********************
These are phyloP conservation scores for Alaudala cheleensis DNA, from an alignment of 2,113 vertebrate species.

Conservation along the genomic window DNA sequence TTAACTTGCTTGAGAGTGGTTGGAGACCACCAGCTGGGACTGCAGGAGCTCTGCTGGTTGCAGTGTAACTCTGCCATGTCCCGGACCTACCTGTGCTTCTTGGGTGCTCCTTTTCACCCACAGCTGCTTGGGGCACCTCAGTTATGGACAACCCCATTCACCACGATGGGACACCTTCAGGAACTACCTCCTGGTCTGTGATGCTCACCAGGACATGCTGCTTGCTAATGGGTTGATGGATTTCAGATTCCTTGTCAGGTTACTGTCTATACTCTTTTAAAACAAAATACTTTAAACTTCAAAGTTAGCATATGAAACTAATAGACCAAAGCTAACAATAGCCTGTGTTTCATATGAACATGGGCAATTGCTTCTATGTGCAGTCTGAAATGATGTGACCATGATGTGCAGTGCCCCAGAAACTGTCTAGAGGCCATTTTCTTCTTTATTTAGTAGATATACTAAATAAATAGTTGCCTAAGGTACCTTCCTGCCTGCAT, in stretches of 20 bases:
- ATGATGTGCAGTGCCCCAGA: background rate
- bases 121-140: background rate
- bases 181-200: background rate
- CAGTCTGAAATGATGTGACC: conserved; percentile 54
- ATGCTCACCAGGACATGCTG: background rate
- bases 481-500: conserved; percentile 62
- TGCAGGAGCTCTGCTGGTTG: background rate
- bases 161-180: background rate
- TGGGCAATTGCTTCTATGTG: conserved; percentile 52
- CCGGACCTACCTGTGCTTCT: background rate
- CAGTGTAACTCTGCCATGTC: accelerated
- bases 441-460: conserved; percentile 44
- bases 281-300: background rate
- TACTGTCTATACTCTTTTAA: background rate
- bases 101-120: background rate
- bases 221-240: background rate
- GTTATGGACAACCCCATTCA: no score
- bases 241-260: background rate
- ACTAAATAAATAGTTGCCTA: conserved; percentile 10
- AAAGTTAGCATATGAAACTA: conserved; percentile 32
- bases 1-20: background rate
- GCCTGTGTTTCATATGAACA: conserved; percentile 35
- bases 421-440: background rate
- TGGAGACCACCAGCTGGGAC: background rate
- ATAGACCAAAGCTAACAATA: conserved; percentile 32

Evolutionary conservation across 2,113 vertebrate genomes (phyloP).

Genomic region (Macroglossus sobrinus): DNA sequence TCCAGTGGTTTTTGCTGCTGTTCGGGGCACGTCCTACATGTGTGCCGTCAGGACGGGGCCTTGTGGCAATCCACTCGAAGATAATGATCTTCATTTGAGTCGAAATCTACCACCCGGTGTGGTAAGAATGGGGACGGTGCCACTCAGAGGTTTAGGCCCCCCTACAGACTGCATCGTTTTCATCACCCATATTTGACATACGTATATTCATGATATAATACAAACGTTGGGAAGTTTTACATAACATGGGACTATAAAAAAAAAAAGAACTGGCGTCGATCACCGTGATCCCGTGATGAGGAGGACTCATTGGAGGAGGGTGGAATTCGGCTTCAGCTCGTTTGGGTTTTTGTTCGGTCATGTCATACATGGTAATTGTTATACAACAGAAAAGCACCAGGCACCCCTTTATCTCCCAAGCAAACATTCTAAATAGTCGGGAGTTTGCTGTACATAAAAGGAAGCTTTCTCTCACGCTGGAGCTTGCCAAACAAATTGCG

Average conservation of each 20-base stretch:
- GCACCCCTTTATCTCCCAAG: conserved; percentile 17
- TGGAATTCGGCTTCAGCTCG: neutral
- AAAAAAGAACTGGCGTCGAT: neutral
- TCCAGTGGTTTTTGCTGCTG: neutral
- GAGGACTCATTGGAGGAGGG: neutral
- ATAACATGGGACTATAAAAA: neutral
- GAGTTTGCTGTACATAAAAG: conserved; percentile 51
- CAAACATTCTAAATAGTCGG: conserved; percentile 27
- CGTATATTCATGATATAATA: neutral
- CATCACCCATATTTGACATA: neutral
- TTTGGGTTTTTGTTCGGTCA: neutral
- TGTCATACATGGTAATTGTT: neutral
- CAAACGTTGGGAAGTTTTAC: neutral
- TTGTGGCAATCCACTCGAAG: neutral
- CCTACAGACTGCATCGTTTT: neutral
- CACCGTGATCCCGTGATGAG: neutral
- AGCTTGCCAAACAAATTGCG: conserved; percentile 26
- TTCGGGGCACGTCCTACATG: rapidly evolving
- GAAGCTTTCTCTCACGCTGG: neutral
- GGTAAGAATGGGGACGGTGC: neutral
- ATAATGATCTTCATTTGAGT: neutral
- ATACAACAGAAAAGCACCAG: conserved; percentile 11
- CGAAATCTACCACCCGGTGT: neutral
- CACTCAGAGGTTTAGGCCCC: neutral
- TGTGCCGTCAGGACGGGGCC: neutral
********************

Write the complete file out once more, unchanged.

These are phyloP conservation scores for Alaudala cheleensis DNA, from an alignment of 2,113 vertebrate species.

Conservation along the genomic window DNA sequence TTAACTTGCTTGAGAGTGGTTGGAGACCACCAGCTGGGACTGCAGGAGCTCTGCTGGTTGCAGTGTAACTCTGCCATGTCCCGGACCTACCTGTGCTTCTTGGGTGCTCCTTTTCACCCACAGCTGCTTGGGGCACCTCAGTTATGGACAACCCCATTCACCACGATGGGACACCTTCAGGAACTACCTCCTGGTCTGTGATGCTCACCAGGACATGCTGCTTGCTAATGGGTTGATGGATTTCAGATTCCTTGTCAGGTTACTGTCTATACTCTTTTAAAACAAAATACTTTAAACTTCAAAGTTAGCATATGAAACTAATAGACCAAAGCTAACAATAGCCTGTGTTTCATATGAACATGGGCAATTGCTTCTATGTGCAGTCTGAAATGATGTGACCATGATGTGCAGTGCCCCAGAAACTGTCTAGAGGCCATTTTCTTCTTTATTTAGTAGATATACTAAATAAATAGTTGCCTAAGGTACCTTCCTGCCTGCAT, in stretches of 20 bases:
- ATGATGTGCAGTGCCCCAGA: background rate
- bases 121-140: background rate
- bases 181-200: background rate
- CAGTCTGAAATGATGTGACC: conserved; percentile 54
- ATGCTCACCAGGACATGCTG: background rate
- bases 481-500: conserved; percentile 62
- TGCAGGAGCTCTGCTGGTTG: background rate
- bases 161-180: background rate
- TGGGCAATTGCTTCTATGTG: conserved; percentile 52
- CCGGACCTACCTGTGCTTCT: background rate
- CAGTGTAACTCTGCCATGTC: accelerated
- bases 441-460: conserved; percentile 44
- bases 281-300: background rate
- TACTGTCTATACTCTTTTAA: background rate
- bases 101-120: background rate
- bases 221-240: background rate
- GTTATGGACAACCCCATTCA: no score
- bases 241-260: background rate
- ACTAAATAAATAGTTGCCTA: conserved; percentile 10
- AAAGTTAGCATATGAAACTA: conserved; percentile 32
- bases 1-20: background rate
- GCCTGTGTTTCATATGAACA: conserved; percentile 35
- bases 421-440: background rate
- TGGAGACCACCAGCTGGGAC: background rate
- ATAGACCAAAGCTAACAATA: conserved; percentile 32

Evolutionary conservation across 2,113 vertebrate genomes (phyloP).

Genomic region (Macroglossus sobrinus): DNA sequence TCCAGTGGTTTTTGCTGCTGTTCGGGGCACGTCCTACATGTGTGCCGTCAGGACGGGGCCTTGTGGCAATCCACTCGAAGATAATGATCTTCATTTGAGTCGAAATCTACCACCCGGTGTGGTAAGAATGGGGACGGTGCCACTCAGAGGTTTAGGCCCCCCTACAGACTGCATCGTTTTCATCACCCATATTTGACATACGTATATTCATGATATAATACAAACGTTGGGAAGTTTTACATAACATGGGACTATAAAAAAAAAAAGAACTGGCGTCGATCACCGTGATCCCGTGATGAGGAGGACTCATTGGAGGAGGGTGGAATTCGGCTTCAGCTCGTTTGGGTTTTTGTTCGGTCATGTCATACATGGTAATTGTTATACAACAGAAAAGCACCAGGCACCCCTTTATCTCCCAAGCAAACATTCTAAATAGTCGGGAGTTTGCTGTACATAAAAGGAAGCTTTCTCTCACGCTGGAGCTTGCCAAACAAATTGCG

Average conservation of each 20-base stretch:
- GCACCCCTTTATCTCCCAAG: conserved; percentile 17
- TGGAATTCGGCTTCAGCTCG: neutral
- AAAAAAGAACTGGCGTCGAT: neutral
- TCCAGTGGTTTTTGCTGCTG: neutral
- GAGGACTCATTGGAGGAGGG: neutral
- ATAACATGGGACTATAAAAA: neutral
- GAGTTTGCTGTACATAAAAG: conserved; percentile 51
- CAAACATTCTAAATAGTCGG: conserved; percentile 27
- CGTATATTCATGATATAATA: neutral
- CATCACCCATATTTGACATA: neutral
- TTTGGGTTTTTGTTCGGTCA: neutral
- TGTCATACATGGTAATTGTT: neutral
- CAAACGTTGGGAAGTTTTAC: neutral
- TTGTGGCAATCCACTCGAAG: neutral
- CCTACAGACTGCATCGTTTT: neutral
- CACCGTGATCCCGTGATGAG: neutral
- AGCTTGCCAAACAAATTGCG: conserved; percentile 26
- TTCGGGGCACGTCCTACATG: rapidly evolving
- GAAGCTTTCTCTCACGCTGG: neutral
- GGTAAGAATGGGGACGGTGC: neutral
- ATAATGATCTTCATTTGAGT: neutral
- ATACAACAGAAAAGCACCAG: conserved; percentile 11
- CGAAATCTACCACCCGGTGT: neutral
- CACTCAGAGGTTTAGGCCCC: neutral
- TGTGCCGTCAGGACGGGGCC: neutral